An assessment of the entire economy would also take into account the compliance burden, the administrative burden and the legal and accounting costs involved in introducing the measure. There has been far too little analysis of those whole-economy effects and a great reluctance to put numbers on them, in terms not only of the Bill and underlying legislation but of a range of measures that the Government have taken since 1997.
Some of that work used to be done by the deregulation unit, but one of the Government's first acts was to abolish that, in July 1997.
The Government are trying to mitigate the whole-economy damage that some of their measures have caused by creating the new approved scheme. The EMI scheme and the company share option plans that the Government introduced push in that direction. They have heavily targeted the information technology sector with some of their measures. I am not convinced that it is right to create a distortive incentive to target a particular sector. The argument runs that that incentive is needed because shares in the IT sector are more volatile. So what? Volatility should be treated as a business cost and the Government should not rejig the tax system to take account of it.
I said that I do not like the way in which the Government have gone about the matter. By implication, I am criticising the way in which the previous Government tried to treat the awkward relationship between tax and national insurance contributions. Of course, that is the origin of the Bill. Let me briefly go through a few possible alternative approaches. The first would be to continue muddling through, which, clearly, the Government are trying to do now. One could continue to try to police the line between tax and national insurance; one could try to limit tax avoidance, but strike
Mr. Burnett: Does the hon. Gentleman subscribe to, and agree with, the contribution principle?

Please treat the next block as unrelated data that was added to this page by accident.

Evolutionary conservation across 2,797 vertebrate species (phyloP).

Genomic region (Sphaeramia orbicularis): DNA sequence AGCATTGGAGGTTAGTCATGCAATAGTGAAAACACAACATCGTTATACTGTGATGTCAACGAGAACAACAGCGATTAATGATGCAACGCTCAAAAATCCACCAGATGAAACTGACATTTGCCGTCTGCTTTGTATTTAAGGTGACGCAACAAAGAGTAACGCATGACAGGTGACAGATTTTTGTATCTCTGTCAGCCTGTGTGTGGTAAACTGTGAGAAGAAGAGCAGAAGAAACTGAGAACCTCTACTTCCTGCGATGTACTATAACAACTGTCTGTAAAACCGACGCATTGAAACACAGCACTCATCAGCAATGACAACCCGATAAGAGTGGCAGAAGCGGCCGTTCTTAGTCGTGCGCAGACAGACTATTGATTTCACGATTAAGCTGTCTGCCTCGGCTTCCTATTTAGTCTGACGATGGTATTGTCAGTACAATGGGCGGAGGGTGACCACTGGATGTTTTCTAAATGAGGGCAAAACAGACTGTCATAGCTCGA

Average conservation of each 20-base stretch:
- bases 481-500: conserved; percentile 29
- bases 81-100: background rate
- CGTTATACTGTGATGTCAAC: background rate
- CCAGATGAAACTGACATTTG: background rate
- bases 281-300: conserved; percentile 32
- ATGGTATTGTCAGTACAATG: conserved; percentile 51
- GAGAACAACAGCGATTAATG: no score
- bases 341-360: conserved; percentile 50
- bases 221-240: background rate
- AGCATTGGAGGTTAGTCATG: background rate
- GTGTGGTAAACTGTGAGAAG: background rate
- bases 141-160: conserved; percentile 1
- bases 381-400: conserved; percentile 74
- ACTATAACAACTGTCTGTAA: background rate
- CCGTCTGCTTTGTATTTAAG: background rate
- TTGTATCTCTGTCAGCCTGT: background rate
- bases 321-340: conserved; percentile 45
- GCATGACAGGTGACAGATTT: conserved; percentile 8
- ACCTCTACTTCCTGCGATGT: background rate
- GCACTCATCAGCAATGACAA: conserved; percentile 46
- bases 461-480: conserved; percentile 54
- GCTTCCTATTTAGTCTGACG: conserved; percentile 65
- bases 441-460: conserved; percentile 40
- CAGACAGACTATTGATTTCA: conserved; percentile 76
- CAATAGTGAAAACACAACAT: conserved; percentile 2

Mr. Deputy Speaker (Mr. Michael Lord): Before the hon. Gentleman answers, let me say that his remarks are becoming rather wide-ranging. Third Reading is limited to the contents of the Bill, and his remarks should be limited to those contents.
Mr. Tyrie: I entirely accept your ruling, Mr. Deputy Speaker. We know that the Bill that we are now considering will not end up on the statute book because it is flawed as drafted; there will be further consultation and it will be fundamentally re-examined in the House of Lords. It is therefore helpful to flag up markers for the other place when it comes to examine the Bill.
Mr. Deputy Speaker: Order. What happens to the Bill when it leaves this place does not affect the fact that Third Reading speeches should relate purely to the content of the Bill.
Mr. Tyrie: A crucial aspect of that content is the great emphasis on the need to collect revenue, however small the amount being chased. Looking at the Bill, one sees that there is almost a light-headedness about putting on the statute book huge quantities of highly complicated legislation. I defy anybody to read the amendments and honestly say that they can work out what they mean. As I said, nobody has made the effort to work out the whole-economy effect of such measures.
Other approaches need to be adopted alongside the approach that the Government have decided to take. One is to treat share options like all shares and tax the capital gain, as was suggested by Mr. Mike Lynch, chief executive of the software group Autonomy. He said:
Mr. Deputy Speaker: Order. As the hon. Gentleman is cantering around the economy, I remind him yet again that he must debate the precise content of the Bill.
Mr. Tyrie: I am grateful to you, Mr. Deputy Speaker, for making sure that I do not canter around the economy.
I shall not linger for more than two sentences on the point about the contributory principle made by the hon. Member for Torridge and West Devon (Mr. Burnett). I disagree with the view that national insurance contributions and income tax should be integrated, and believe that the contributory principle should stay. The recent report of the Select Committee on Social Security agreed with that, and that is probably where we shall remain. If so, we are thrown back to the first option that I listed--muddling through. If we do muddle through, I urge the Government, as I said a moment ago, not to chase ever smaller sums of revenue with ever more regulation. Is it really worth trying to collect national insurance on unapproved share options?
That is the key underlying question, which I hope the other place will have in mind when they examine the Bill. When it does so, I hope that it will weigh the whole- economy cost against the diminishing return to the Inland Revenue.